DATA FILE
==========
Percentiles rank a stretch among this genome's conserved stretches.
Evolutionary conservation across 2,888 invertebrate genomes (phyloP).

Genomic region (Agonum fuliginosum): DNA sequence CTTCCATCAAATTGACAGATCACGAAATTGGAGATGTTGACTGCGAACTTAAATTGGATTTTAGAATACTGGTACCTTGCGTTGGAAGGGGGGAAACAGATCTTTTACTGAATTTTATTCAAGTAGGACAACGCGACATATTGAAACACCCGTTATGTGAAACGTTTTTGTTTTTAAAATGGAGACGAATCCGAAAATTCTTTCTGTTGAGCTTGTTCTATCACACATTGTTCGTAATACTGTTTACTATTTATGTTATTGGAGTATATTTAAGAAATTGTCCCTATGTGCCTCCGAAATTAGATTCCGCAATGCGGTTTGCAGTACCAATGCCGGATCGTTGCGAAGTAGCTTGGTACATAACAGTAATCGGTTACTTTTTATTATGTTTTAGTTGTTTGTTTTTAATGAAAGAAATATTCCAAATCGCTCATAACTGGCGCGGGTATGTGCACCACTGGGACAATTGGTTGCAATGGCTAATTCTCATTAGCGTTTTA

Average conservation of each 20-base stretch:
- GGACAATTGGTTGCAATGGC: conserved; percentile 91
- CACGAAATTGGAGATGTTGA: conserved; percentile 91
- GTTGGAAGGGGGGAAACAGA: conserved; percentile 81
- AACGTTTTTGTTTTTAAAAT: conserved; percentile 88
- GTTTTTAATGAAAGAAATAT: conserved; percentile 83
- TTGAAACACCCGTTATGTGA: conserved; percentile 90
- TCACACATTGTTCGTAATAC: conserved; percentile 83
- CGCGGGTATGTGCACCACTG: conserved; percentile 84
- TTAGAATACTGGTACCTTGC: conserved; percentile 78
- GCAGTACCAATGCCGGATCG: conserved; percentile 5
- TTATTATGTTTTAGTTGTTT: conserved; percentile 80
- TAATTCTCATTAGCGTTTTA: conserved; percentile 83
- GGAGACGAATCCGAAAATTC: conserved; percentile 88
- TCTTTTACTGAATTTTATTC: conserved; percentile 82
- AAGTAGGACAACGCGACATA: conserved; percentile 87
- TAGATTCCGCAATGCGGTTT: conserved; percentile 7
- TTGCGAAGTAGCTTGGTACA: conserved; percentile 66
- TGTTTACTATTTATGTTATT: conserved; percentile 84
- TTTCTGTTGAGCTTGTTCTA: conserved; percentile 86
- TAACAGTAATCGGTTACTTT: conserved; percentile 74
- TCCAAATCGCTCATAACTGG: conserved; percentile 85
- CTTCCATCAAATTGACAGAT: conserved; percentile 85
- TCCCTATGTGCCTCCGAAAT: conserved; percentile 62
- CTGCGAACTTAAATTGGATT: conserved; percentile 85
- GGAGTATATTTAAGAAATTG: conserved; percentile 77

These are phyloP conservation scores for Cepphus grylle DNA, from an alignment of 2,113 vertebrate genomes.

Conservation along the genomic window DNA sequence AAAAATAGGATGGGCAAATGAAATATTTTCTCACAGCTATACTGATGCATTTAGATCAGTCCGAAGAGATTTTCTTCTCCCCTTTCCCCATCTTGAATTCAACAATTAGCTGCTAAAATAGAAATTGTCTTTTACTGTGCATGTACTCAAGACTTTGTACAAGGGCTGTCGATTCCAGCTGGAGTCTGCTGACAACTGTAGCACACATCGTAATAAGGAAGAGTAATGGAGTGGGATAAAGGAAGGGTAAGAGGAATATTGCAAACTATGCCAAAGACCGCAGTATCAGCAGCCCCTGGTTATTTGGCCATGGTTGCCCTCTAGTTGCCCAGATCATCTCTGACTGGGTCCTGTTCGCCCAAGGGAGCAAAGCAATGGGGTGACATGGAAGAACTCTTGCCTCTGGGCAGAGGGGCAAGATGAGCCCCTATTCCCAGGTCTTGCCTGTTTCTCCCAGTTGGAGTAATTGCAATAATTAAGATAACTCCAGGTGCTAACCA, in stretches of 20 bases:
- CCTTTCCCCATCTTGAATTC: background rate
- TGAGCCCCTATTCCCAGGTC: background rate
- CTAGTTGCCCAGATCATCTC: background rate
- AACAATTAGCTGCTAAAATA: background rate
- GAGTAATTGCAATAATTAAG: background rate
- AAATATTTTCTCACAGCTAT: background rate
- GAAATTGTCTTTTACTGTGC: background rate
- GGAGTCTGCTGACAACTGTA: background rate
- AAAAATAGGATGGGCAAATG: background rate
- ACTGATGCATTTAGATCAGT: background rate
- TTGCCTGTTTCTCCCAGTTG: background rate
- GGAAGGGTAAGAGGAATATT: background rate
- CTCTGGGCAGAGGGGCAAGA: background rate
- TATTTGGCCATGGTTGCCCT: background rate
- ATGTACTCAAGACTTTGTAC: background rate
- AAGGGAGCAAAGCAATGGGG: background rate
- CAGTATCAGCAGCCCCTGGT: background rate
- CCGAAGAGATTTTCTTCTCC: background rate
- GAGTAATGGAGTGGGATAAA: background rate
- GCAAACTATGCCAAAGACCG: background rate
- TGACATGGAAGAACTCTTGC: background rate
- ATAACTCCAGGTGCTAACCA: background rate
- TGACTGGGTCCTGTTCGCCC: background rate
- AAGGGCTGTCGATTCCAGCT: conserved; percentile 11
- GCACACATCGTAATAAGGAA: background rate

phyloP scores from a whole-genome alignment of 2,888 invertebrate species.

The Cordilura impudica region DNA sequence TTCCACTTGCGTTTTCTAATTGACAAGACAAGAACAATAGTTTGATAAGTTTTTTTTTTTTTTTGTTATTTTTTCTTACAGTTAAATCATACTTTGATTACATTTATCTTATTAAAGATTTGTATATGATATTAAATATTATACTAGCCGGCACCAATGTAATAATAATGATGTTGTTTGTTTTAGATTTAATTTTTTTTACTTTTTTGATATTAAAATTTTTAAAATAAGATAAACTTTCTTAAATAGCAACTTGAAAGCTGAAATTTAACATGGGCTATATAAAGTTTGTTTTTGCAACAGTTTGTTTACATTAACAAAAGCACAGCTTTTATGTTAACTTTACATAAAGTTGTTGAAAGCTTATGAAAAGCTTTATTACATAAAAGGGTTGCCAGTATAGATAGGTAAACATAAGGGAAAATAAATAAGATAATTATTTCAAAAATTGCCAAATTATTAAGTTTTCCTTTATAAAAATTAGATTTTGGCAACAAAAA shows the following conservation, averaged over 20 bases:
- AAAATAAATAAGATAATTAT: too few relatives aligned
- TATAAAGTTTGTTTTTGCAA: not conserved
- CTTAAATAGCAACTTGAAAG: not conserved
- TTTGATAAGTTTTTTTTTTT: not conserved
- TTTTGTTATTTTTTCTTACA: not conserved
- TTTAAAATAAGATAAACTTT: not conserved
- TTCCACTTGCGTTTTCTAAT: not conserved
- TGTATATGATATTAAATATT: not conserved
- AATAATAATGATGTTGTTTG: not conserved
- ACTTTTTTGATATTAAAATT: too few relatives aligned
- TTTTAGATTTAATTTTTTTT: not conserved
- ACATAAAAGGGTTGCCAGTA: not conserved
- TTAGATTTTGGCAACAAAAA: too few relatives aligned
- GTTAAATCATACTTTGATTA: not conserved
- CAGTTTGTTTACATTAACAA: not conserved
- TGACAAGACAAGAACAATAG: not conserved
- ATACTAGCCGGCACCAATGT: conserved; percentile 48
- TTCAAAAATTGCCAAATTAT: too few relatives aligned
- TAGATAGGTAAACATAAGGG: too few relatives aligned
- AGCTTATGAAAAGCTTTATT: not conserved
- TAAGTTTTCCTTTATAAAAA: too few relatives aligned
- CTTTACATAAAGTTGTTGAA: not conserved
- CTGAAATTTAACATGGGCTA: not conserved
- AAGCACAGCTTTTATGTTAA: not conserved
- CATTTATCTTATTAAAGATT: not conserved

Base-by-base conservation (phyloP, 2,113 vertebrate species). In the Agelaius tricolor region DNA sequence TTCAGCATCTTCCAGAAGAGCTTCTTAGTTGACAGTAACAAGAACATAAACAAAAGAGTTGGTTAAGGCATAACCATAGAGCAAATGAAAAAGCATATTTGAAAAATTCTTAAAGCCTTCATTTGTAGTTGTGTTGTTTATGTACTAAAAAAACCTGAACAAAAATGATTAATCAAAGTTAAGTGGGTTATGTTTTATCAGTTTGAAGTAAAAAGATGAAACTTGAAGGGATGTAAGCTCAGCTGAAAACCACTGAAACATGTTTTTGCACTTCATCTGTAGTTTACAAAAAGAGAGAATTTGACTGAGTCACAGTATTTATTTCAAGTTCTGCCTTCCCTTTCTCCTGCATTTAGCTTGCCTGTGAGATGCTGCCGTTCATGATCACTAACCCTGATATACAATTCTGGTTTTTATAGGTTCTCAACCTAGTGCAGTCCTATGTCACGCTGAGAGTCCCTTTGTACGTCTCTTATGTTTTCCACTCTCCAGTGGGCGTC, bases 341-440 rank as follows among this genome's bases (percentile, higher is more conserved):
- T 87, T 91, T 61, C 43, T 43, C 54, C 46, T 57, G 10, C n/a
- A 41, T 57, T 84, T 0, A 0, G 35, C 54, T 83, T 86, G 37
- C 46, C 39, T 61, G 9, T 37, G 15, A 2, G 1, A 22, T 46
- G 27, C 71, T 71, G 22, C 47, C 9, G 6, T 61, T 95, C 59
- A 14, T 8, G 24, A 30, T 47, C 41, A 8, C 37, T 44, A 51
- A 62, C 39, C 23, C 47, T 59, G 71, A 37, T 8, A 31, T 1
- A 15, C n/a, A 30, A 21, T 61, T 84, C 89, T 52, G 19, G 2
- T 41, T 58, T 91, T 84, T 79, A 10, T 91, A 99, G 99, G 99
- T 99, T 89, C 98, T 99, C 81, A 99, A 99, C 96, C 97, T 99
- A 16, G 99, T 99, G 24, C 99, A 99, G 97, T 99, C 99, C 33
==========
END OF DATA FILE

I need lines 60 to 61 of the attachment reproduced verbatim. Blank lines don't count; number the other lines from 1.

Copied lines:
- TATAAAGTTTGTTTTTGCAA: not conserved
- CTTAAATAGCAACTTGAAAG: not conserved